One day Oleg asked a soothsayer to predict the manner of his death, and the soothsayer declared that the horse which he best loved would cause his death. Oleg sent away the horse on which he was mounted, and five years later heard that it was;1.dead. So he mocked the sooth sayer, saying:—

"All that soothsayers prophesy is false. My horse is dead, and I am still alive."

Then he went to view the carcass, and dismounting, kicked the skull, and said,—

"Behold the beast which was to be my death!"

Immediately a poisonous serpent came forth and stung the prince in his foot, and he died, greatly lamented by the people of Kief over whom he had ruled three and thirty years.

Oleg was succeeded by Igor, the son of Rurik, and the Forest Folk rose against him, but he subdued them, and allowed his favorite captain, Svieneld, to receive their tribute. And Igor, with many thousand galleys, made a new expedition against Constantinople, but instead of attacking the city he ravaged the provinces with fire and sword, mutilating, crucifying, and torturing his prisoners, destroying churches and prosperous towns. The Byzantine generals, uniting their Macedonians and Thracian and all their Eastern forces, attacked Igor's army and destroyed it. Igor himself put out to sea, pursued by a few brave sailors who hastily manned some unserviceable vessels, and attacked his galleys with "a kind of winged fire which leaped upon the Russians and made them take to the water to save themselves, but many of them were drowned by the weight of their helmets." Those who reached home said to their countrymen:—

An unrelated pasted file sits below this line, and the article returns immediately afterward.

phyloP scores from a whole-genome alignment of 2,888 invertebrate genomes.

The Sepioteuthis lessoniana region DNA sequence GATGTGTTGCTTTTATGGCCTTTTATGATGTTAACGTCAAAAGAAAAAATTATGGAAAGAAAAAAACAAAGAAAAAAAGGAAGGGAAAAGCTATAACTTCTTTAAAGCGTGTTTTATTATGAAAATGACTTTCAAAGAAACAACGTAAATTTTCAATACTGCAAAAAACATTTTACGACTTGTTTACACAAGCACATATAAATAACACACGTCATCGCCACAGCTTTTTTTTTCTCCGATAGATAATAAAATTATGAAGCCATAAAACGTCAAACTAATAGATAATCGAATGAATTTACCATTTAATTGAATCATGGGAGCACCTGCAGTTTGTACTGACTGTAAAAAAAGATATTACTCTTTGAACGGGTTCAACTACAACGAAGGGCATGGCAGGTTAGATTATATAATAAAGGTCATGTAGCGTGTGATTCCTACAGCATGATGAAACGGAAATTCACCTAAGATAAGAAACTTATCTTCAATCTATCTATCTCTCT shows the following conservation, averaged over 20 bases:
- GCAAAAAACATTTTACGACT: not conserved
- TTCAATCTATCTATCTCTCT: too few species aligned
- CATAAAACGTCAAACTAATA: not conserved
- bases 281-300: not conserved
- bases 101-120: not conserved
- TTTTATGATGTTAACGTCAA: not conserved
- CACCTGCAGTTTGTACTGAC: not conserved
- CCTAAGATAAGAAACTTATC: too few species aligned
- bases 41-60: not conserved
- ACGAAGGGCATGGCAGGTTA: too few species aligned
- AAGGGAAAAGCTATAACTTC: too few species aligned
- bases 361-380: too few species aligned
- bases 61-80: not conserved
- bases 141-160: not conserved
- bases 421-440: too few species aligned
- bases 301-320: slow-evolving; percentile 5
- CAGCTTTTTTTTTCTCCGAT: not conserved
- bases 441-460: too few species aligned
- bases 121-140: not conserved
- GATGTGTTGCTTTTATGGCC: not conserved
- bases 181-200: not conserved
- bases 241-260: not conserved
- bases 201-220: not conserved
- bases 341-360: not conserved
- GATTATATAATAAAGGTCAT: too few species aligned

"The Greeks have a fire which runs through the air like lightning, and they threw it upon us and burned our vessels, and thus we failed to conquer them."